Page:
Invictus Games 2016 to be held in Orlando, Florida

Britain's Prince Harry has announced the 2016 edition of the Invictus Games - which sees injured military members compete - will be held in Orlando, Florida.

Invictus Games 2016 to be held in Orlando, Florida

Britain's Prince Harry has announced the 2016 Invictus Games will be held in Orlando, Florida.

The 30-year-old royal's international adaptive sporting event for injured military members will run from May 8-12 2016 at Disney World's ESPN Wide World of Sports Complex, following on from the first event in 2014 which took place in London.

In a video posted online, Harry said: "Last year we held the first ever Invictus Games here in London. It was an event which focused the recovery of hundreds of wounded service men and women through support, but more significantly it inspired many hundreds more. The amazing British public embraced these games and its competitors as only they can, thanking them and the armed forces for their dedication and sacrifice.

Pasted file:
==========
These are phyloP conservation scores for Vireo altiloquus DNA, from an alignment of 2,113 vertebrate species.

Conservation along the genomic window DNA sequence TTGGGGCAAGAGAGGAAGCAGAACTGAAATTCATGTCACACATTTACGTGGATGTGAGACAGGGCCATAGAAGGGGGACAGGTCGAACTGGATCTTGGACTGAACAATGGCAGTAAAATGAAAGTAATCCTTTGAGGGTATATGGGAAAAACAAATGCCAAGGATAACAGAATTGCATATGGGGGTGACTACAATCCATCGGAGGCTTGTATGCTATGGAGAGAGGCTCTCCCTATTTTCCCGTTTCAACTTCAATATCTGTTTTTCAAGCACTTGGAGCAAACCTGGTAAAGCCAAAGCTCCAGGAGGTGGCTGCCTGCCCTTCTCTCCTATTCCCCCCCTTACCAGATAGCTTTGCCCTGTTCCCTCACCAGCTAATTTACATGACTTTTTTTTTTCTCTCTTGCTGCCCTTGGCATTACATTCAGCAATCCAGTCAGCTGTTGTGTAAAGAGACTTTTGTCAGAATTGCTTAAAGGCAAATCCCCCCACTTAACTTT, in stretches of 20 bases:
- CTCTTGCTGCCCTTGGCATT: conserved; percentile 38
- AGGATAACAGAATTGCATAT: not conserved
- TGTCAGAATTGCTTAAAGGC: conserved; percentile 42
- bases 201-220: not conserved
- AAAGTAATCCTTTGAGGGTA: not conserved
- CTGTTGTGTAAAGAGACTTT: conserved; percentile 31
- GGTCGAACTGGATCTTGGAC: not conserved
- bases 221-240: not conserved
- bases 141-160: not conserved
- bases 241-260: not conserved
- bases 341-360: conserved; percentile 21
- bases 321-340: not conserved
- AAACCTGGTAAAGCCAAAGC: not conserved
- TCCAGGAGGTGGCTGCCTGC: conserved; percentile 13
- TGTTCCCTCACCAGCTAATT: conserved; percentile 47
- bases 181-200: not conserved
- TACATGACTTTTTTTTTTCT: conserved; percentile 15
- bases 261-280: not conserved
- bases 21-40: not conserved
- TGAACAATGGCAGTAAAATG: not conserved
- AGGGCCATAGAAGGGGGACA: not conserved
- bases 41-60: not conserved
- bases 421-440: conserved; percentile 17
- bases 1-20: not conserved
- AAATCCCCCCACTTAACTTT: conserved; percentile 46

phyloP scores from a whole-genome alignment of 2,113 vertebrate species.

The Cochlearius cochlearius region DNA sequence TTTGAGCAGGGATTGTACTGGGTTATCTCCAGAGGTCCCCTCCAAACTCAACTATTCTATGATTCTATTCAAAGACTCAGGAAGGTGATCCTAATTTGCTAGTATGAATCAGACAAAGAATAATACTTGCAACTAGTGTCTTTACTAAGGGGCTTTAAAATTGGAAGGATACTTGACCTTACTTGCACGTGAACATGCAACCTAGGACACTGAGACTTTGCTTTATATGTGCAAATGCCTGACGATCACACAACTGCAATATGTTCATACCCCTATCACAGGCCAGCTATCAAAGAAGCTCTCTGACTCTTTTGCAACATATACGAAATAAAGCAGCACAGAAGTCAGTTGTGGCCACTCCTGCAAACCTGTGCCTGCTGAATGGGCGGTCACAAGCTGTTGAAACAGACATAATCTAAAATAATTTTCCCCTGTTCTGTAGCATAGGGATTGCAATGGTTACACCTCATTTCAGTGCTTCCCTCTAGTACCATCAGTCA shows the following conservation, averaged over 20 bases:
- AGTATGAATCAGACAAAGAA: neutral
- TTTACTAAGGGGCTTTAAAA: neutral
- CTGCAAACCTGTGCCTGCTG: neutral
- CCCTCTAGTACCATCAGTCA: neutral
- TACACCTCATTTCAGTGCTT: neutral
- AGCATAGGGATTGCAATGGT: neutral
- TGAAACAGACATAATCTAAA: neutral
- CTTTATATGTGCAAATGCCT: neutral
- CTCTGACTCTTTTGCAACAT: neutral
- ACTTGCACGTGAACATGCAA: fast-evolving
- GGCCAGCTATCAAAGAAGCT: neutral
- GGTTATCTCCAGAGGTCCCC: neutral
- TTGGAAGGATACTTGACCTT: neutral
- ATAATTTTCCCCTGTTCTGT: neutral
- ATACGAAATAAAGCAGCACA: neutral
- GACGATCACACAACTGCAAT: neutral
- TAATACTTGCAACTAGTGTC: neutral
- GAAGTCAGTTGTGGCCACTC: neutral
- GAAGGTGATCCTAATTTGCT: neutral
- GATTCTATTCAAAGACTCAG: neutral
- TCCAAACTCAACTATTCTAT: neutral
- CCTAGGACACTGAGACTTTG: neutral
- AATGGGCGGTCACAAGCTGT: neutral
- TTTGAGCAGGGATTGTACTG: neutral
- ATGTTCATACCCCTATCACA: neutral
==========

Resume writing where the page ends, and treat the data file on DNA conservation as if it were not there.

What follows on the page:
"For every competitor last September, there are hundreds of others around the world who would benefit from having the same opportunity. I am absolutely delighted to announce that the United States has taken up that challenge and will host the next Invictus Games in Orlando, Florida, from the 8th to the 12th of May 2016."

The event uses the power of sport to inspire recovery and support rehabilitation, with more than 400 competitors from up to 14 nations expected to compete across 10 sports at the games including archery, cycling, indoor rowing, sitting volleyball, swimming, track and field, triathlon, wheelchair basketball, wheelchair rugby and wheelchair tennis.

The Fisher House Foundation was a sponsor of the 2014 Invictus Games - which was attended by approximately 65,000 spectators and watched by 10 million people on TV - and now the company's Chairman and CEO will serve as the Chairman and CEO of Invictus Games Orlando 2016.

Prince Harry added: "I have no doubt that Ken Fisher and his team will set the bar even higher than London did and that the USA will put on a great show - no pressure."

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